Horizon: Zero Dawn lets you hack nearly every machine in the game
E3 2016: When Horizon: Zero Dawn releases for the PlayStation 4 in 2017, players will be able to do more than just destroy or steal from robot dinosaurs – they’ll be able to use them.
While the latest E3 trailer showed Aloy converting a Broadhead into a mount, developers Guerrilla Games have confirmed in a hands-off session that nearly all of the machines in the game can be hacked for one purpose or another. And yes, that includes the massive, heavily-armed T-Rex first shown during the game’s announcement.
Speaking to Lead Quest Designer David Ford and Art Director Jan Van Beek, we were told that the only machines exempted from hacking were a “select few” for narrative purposes. Not all machines will be turned into mounts, of course, and some can only turn friendly for a limited time, but players committed enough to do so will be rewarded for their efforts.
Finding out how each machine reacts will be for both Aloy and the player to discover. The journey begins just as our protagonist ventures beyond her home for the very first time, seeking to find out more about the corruption, the machines, and how all these pieces fit together; in other words, we’ll be learning what happened to civilization a thousand years ago.
Touching on the backstory a little, Van Beek explains that tribes and machines have lived peacefully together for generations. The latter has formed an ecosystem that, unlike animals, do not require killing one another. As if on cue, a rabbit hops across the demo screen to highlight that regular animals still exist.
We then learn that Horizon: Zero Dawn’s scenic landscape is based on a real-world location, although the duo were coy on stating exactly where – “let the players find that one out.” Their smiles grew even bigger when asked if we’ll ever run into ruined cities or even androids, saying we’ll just have to play to find out.
While they didn’t want to comment on gameplay length, they did say that players will be busy with a large number of skills, quests, activities, and customization options early on. The E3 2016 gameplay demo takes place when Aloy is roughly level 12, with most of her abilities on display tied to a skill-points system that we, unfortunately, did not get to see.
What’s interesting, however, is Horizon: Zero Dawn’s description as “primarily single-player.” Given Guerilla’s familiarity with multiplayer thanks to the Killzone franchise, we wondered if they had similar plans here. Van Beek says that we “might” get to see one, seeing how this was their most ambitious project yet – crafting something new on this scale has proven extremely challenging for the team.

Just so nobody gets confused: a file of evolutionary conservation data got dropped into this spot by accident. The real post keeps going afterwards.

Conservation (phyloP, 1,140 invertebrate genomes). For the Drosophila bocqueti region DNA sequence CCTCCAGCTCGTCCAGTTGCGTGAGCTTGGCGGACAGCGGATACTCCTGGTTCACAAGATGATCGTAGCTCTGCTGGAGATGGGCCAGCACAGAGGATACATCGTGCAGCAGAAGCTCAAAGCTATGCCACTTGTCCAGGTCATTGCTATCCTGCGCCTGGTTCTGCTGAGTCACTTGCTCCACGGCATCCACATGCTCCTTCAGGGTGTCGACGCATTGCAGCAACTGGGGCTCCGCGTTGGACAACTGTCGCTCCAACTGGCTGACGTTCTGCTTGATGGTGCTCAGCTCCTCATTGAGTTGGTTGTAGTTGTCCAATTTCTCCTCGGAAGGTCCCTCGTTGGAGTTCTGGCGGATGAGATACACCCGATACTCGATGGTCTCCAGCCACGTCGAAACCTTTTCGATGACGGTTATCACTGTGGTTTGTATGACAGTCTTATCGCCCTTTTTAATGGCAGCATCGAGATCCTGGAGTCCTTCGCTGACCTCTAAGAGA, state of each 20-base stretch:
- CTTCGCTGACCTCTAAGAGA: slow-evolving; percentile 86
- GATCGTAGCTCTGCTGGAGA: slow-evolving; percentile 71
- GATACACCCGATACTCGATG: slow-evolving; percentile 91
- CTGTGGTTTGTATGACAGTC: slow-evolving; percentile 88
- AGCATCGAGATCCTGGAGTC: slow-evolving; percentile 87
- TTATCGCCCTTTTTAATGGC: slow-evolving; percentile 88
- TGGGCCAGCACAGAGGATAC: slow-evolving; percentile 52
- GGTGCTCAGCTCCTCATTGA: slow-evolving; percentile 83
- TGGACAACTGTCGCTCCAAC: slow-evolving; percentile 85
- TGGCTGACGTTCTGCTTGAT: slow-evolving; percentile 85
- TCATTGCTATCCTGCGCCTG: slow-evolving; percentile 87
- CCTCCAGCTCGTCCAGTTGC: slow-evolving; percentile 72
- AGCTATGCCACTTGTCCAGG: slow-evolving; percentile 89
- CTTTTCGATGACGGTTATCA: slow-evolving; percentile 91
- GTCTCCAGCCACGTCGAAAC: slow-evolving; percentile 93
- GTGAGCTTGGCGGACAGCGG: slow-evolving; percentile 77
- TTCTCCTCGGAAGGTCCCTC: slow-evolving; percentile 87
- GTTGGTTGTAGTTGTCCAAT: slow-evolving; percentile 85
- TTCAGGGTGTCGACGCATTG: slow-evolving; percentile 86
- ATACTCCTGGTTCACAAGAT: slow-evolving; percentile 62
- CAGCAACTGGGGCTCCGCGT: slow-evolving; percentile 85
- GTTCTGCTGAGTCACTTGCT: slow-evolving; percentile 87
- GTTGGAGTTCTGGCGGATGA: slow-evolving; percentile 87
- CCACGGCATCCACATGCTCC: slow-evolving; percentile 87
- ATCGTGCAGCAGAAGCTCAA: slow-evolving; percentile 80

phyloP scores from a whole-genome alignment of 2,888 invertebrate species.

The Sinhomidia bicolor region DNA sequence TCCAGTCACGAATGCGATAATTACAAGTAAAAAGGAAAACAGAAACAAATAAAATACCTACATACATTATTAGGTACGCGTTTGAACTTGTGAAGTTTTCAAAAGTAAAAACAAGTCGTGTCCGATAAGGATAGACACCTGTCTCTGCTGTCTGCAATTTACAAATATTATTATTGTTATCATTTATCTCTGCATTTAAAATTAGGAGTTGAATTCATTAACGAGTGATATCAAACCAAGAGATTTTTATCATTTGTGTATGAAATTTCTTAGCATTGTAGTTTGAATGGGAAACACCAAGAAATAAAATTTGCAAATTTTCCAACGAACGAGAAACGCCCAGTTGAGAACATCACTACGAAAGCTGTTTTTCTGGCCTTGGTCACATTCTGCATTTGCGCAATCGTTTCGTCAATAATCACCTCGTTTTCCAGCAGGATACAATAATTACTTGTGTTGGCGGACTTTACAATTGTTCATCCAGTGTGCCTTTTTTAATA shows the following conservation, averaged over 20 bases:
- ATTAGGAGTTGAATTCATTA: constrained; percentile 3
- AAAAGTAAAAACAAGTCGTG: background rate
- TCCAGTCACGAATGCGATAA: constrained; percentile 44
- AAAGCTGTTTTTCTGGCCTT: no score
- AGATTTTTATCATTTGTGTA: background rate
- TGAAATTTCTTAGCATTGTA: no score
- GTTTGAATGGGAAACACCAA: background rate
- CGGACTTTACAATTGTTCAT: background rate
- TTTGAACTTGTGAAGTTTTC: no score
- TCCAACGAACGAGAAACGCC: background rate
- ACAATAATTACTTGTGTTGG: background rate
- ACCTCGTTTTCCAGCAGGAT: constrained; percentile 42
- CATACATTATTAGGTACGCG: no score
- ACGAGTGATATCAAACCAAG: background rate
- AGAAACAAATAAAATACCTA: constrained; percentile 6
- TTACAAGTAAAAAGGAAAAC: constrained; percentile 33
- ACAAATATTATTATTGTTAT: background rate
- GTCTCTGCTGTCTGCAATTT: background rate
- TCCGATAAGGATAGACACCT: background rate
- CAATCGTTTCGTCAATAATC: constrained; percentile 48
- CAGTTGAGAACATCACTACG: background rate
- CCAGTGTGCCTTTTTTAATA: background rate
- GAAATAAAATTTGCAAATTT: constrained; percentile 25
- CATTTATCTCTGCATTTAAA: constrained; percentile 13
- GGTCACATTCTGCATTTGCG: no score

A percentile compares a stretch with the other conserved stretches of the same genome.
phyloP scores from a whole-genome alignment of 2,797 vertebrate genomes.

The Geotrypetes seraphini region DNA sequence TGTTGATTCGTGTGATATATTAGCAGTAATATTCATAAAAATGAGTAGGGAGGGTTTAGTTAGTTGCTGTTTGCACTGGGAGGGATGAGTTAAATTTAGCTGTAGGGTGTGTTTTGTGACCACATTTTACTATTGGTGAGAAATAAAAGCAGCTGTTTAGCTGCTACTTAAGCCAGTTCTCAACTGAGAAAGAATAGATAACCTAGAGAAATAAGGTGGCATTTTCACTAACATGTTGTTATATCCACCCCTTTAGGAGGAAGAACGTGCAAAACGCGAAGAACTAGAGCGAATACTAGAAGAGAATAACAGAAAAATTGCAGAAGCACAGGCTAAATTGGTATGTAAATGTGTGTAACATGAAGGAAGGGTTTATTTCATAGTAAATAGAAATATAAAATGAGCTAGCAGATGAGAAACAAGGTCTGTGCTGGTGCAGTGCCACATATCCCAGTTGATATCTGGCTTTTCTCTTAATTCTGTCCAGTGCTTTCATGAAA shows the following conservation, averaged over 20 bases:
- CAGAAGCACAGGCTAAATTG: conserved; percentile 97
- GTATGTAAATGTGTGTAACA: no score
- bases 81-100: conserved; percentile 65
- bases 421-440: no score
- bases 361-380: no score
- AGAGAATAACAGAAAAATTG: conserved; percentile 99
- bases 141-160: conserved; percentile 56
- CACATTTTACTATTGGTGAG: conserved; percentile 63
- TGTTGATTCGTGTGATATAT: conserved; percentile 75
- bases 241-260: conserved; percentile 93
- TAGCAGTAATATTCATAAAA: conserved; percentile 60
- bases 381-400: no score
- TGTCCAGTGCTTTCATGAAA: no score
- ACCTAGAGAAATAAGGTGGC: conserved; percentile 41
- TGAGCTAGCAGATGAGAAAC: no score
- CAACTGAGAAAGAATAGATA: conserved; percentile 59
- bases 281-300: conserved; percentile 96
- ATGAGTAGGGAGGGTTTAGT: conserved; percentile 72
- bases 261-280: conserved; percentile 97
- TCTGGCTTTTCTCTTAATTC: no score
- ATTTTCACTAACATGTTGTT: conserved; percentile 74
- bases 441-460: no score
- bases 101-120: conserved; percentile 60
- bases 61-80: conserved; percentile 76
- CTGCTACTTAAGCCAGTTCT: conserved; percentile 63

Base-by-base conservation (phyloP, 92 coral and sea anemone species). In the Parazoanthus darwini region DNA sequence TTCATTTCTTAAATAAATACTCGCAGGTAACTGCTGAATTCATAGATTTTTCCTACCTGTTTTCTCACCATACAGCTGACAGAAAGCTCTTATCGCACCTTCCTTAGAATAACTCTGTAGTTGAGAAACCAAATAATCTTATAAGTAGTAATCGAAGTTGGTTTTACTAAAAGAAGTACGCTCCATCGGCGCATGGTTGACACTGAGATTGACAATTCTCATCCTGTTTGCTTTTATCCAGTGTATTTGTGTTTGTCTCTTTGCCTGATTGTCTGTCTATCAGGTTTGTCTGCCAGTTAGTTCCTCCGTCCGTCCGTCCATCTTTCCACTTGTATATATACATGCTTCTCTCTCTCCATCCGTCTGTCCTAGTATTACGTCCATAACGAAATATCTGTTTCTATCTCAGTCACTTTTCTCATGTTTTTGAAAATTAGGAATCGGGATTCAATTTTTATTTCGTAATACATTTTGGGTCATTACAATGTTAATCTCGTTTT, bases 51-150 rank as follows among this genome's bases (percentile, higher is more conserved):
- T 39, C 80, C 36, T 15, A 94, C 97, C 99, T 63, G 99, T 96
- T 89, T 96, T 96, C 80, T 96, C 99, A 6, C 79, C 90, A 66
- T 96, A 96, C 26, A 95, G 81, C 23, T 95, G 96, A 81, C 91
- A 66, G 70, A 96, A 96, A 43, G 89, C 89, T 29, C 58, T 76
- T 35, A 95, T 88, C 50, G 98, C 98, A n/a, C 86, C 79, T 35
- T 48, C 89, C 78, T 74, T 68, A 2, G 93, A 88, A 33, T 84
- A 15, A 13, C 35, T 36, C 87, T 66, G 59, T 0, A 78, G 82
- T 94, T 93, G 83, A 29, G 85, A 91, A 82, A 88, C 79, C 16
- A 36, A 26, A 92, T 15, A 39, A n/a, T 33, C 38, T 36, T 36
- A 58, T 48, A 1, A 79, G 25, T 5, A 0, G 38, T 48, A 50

Fortunately, their position as a first-party studio has allowed them to create a game that looks, sounds, and plays incredibly well. E3 attendees were offered a brief hands-on session that, while extremely restrictive, showed off how good the core mechanics are.
Unlike Killzone, a standard first-person shooter that mostly served as a technical showcase, Horizon: Zero Dawn has players learning and mastering new concepts.
Aloy’s bow loadout calls for patience and skill, as arrows are a crafted resource and each machine type is a unique encounter on their own. Tactics required for the agile, raptor-like Watchers were very much different than the bullish Broadheads, calling for different engagement distances, target zones, and evasive plans.
Pushing down the right analog stick slows down time, which helps not only with the controller aiming but affords the player some time to think. Other than making the first strike, Aloy rarely has the chance to stand still in combat; she’s constantly running and rolling to take on enemies that are clearly tougher than she is. It isn’t exactly hard per se (is anything truly hard after Dark Souls?) but it certainly feels action-packed.
Amping up the skill factor are each machine type’s weak point. They’re the new headshot, only tougher due to the all the animalistic leaping, bucking, and charging that goes on. A detail that thrilled me was that damage was modular on these smaller machines too – my first, unplanned meeting with a Watcher had me frantically shooting off armor plates in an attempt to hit its glowing head.
These aren’t exactly new ideas to someone who plays Capcom’s Monster Hunter but Horizon: Zero Dawn gives the genre the AAA treatment, with a fascinatingly curious world and a control system designed for actual human hands.
What’s great about it is that once the fever pitch of combat dies down, the world returns to being a serene, calming vista – the wind caressing the high grass, robot dinosaurs strolling in the distance, and the soothing blend of diegetic music and soundtrack all pulls the beauty of nature into focus.
Compared to the ash-swept industrial zones of the Helghan empire, this is one adventure you wouldn’t want to miss.